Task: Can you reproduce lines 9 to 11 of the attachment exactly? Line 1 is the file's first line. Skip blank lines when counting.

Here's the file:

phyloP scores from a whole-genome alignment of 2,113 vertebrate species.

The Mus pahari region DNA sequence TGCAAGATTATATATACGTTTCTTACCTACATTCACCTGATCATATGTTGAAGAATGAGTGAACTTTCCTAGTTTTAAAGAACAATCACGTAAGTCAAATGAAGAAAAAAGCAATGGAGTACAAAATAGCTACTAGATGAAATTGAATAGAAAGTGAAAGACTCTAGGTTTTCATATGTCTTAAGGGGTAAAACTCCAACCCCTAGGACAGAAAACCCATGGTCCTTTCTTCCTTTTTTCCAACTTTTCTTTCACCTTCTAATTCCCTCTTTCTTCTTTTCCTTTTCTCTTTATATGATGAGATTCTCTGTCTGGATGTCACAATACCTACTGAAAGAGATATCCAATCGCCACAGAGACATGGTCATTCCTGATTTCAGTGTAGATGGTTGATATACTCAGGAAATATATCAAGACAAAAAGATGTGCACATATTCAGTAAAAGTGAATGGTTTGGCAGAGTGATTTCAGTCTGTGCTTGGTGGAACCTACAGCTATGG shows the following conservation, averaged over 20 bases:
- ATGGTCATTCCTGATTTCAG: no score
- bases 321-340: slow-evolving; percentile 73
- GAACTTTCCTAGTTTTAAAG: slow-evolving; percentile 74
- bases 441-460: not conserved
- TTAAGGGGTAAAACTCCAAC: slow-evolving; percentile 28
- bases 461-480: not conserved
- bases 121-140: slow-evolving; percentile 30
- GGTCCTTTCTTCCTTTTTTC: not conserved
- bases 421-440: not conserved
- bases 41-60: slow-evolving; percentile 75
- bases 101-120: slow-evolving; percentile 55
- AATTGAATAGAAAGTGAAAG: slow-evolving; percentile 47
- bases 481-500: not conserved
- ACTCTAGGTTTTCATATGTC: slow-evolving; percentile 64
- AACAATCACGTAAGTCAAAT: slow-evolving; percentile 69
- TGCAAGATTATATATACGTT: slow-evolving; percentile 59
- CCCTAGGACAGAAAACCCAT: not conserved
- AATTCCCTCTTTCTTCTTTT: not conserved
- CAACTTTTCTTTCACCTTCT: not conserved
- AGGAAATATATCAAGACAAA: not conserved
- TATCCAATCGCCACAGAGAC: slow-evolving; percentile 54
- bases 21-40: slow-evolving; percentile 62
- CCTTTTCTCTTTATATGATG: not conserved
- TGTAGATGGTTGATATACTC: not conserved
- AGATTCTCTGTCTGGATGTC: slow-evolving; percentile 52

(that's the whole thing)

- bases 121-140: slow-evolving; percentile 30
- GGTCCTTTCTTCCTTTTTTC: not conserved
- bases 421-440: not conserved